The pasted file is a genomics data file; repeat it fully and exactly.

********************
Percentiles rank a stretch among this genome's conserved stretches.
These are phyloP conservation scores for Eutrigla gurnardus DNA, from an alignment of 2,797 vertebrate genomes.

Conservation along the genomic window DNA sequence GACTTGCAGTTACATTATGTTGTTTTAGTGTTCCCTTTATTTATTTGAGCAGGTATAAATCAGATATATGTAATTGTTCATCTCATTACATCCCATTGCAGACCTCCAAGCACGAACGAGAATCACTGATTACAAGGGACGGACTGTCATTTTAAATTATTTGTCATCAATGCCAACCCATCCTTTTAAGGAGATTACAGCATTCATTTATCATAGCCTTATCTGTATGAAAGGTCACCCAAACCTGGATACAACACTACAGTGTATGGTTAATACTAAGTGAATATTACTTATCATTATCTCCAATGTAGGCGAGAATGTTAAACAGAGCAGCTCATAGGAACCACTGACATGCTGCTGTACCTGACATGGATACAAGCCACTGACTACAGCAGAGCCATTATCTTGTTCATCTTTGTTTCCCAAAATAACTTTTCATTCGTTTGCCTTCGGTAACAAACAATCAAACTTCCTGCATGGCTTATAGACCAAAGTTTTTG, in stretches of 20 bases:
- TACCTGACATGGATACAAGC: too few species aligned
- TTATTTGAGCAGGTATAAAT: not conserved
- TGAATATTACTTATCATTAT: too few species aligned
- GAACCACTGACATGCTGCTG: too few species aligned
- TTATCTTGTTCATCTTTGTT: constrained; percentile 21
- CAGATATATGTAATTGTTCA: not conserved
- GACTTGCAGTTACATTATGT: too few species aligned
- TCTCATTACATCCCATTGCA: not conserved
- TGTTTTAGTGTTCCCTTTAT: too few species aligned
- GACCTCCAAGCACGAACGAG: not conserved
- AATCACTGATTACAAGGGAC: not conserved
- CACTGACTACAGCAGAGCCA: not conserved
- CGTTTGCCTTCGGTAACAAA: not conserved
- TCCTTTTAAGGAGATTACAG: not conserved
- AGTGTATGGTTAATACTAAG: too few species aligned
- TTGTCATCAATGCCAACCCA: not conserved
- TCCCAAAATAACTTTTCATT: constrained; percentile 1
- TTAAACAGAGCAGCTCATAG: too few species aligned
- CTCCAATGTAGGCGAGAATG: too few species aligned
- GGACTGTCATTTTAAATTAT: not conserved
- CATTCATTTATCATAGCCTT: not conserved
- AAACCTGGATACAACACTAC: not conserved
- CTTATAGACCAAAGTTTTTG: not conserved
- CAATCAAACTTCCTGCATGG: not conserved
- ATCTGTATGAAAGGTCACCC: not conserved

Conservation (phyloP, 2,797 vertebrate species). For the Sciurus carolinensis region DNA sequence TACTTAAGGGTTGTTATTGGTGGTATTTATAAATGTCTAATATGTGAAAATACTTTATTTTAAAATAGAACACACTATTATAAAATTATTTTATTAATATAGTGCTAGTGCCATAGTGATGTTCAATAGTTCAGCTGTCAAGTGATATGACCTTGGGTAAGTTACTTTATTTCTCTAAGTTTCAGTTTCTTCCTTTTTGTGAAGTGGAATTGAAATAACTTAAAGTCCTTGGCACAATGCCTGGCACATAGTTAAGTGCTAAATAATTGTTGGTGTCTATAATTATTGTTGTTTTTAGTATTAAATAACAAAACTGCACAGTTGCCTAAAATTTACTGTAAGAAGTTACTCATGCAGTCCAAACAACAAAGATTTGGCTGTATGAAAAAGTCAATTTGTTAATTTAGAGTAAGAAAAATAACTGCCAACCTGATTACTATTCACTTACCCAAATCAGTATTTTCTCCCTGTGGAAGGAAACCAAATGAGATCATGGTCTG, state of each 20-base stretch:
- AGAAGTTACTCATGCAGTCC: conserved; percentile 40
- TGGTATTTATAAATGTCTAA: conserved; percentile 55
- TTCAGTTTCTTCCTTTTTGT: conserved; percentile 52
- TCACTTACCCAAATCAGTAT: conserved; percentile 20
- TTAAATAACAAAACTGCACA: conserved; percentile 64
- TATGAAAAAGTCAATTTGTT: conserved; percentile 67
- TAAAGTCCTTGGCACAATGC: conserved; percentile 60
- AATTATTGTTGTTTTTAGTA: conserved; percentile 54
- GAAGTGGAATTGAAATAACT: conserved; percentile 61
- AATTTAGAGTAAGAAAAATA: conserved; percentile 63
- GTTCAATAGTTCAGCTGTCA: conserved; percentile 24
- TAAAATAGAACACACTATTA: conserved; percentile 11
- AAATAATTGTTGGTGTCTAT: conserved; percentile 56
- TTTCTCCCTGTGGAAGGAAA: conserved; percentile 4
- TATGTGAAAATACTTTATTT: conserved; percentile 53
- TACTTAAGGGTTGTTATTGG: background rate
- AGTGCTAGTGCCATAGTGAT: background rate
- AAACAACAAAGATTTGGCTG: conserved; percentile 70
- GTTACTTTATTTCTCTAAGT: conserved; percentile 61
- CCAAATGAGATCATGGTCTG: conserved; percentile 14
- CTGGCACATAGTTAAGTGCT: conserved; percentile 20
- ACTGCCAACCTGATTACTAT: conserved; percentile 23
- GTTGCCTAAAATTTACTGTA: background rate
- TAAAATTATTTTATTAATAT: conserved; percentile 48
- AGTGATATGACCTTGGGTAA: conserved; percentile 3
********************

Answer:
Percentiles rank a stretch among this genome's conserved stretches.
These are phyloP conservation scores for Eutrigla gurnardus DNA, from an alignment of 2,797 vertebrate genomes.

Conservation along the genomic window DNA sequence GACTTGCAGTTACATTATGTTGTTTTAGTGTTCCCTTTATTTATTTGAGCAGGTATAAATCAGATATATGTAATTGTTCATCTCATTACATCCCATTGCAGACCTCCAAGCACGAACGAGAATCACTGATTACAAGGGACGGACTGTCATTTTAAATTATTTGTCATCAATGCCAACCCATCCTTTTAAGGAGATTACAGCATTCATTTATCATAGCCTTATCTGTATGAAAGGTCACCCAAACCTGGATACAACACTACAGTGTATGGTTAATACTAAGTGAATATTACTTATCATTATCTCCAATGTAGGCGAGAATGTTAAACAGAGCAGCTCATAGGAACCACTGACATGCTGCTGTACCTGACATGGATACAAGCCACTGACTACAGCAGAGCCATTATCTTGTTCATCTTTGTTTCCCAAAATAACTTTTCATTCGTTTGCCTTCGGTAACAAACAATCAAACTTCCTGCATGGCTTATAGACCAAAGTTTTTG, in stretches of 20 bases:
- TACCTGACATGGATACAAGC: too few species aligned
- TTATTTGAGCAGGTATAAAT: not conserved
- TGAATATTACTTATCATTAT: too few species aligned
- GAACCACTGACATGCTGCTG: too few species aligned
- TTATCTTGTTCATCTTTGTT: constrained; percentile 21
- CAGATATATGTAATTGTTCA: not conserved
- GACTTGCAGTTACATTATGT: too few species aligned
- TCTCATTACATCCCATTGCA: not conserved
- TGTTTTAGTGTTCCCTTTAT: too few species aligned
- GACCTCCAAGCACGAACGAG: not conserved
- AATCACTGATTACAAGGGAC: not conserved
- CACTGACTACAGCAGAGCCA: not conserved
- CGTTTGCCTTCGGTAACAAA: not conserved
- TCCTTTTAAGGAGATTACAG: not conserved
- AGTGTATGGTTAATACTAAG: too few species aligned
- TTGTCATCAATGCCAACCCA: not conserved
- TCCCAAAATAACTTTTCATT: constrained; percentile 1
- TTAAACAGAGCAGCTCATAG: too few species aligned
- CTCCAATGTAGGCGAGAATG: too few species aligned
- GGACTGTCATTTTAAATTAT: not conserved
- CATTCATTTATCATAGCCTT: not conserved
- AAACCTGGATACAACACTAC: not conserved
- CTTATAGACCAAAGTTTTTG: not conserved
- CAATCAAACTTCCTGCATGG: not conserved
- ATCTGTATGAAAGGTCACCC: not conserved

Conservation (phyloP, 2,797 vertebrate species). For the Sciurus carolinensis region DNA sequence TACTTAAGGGTTGTTATTGGTGGTATTTATAAATGTCTAATATGTGAAAATACTTTATTTTAAAATAGAACACACTATTATAAAATTATTTTATTAATATAGTGCTAGTGCCATAGTGATGTTCAATAGTTCAGCTGTCAAGTGATATGACCTTGGGTAAGTTACTTTATTTCTCTAAGTTTCAGTTTCTTCCTTTTTGTGAAGTGGAATTGAAATAACTTAAAGTCCTTGGCACAATGCCTGGCACATAGTTAAGTGCTAAATAATTGTTGGTGTCTATAATTATTGTTGTTTTTAGTATTAAATAACAAAACTGCACAGTTGCCTAAAATTTACTGTAAGAAGTTACTCATGCAGTCCAAACAACAAAGATTTGGCTGTATGAAAAAGTCAATTTGTTAATTTAGAGTAAGAAAAATAACTGCCAACCTGATTACTATTCACTTACCCAAATCAGTATTTTCTCCCTGTGGAAGGAAACCAAATGAGATCATGGTCTG, state of each 20-base stretch:
- AGAAGTTACTCATGCAGTCC: conserved; percentile 40
- TGGTATTTATAAATGTCTAA: conserved; percentile 55
- TTCAGTTTCTTCCTTTTTGT: conserved; percentile 52
- TCACTTACCCAAATCAGTAT: conserved; percentile 20
- TTAAATAACAAAACTGCACA: conserved; percentile 64
- TATGAAAAAGTCAATTTGTT: conserved; percentile 67
- TAAAGTCCTTGGCACAATGC: conserved; percentile 60
- AATTATTGTTGTTTTTAGTA: conserved; percentile 54
- GAAGTGGAATTGAAATAACT: conserved; percentile 61
- AATTTAGAGTAAGAAAAATA: conserved; percentile 63
- GTTCAATAGTTCAGCTGTCA: conserved; percentile 24
- TAAAATAGAACACACTATTA: conserved; percentile 11
- AAATAATTGTTGGTGTCTAT: conserved; percentile 56
- TTTCTCCCTGTGGAAGGAAA: conserved; percentile 4
- TATGTGAAAATACTTTATTT: conserved; percentile 53
- TACTTAAGGGTTGTTATTGG: background rate
- AGTGCTAGTGCCATAGTGAT: background rate
- AAACAACAAAGATTTGGCTG: conserved; percentile 70
- GTTACTTTATTTCTCTAAGT: conserved; percentile 61
- CCAAATGAGATCATGGTCTG: conserved; percentile 14
- CTGGCACATAGTTAAGTGCT: conserved; percentile 20
- ACTGCCAACCTGATTACTAT: conserved; percentile 23
- GTTGCCTAAAATTTACTGTA: background rate
- TAAAATTATTTTATTAATAT: conserved; percentile 48
- AGTGATATGACCTTGGGTAA: conserved; percentile 3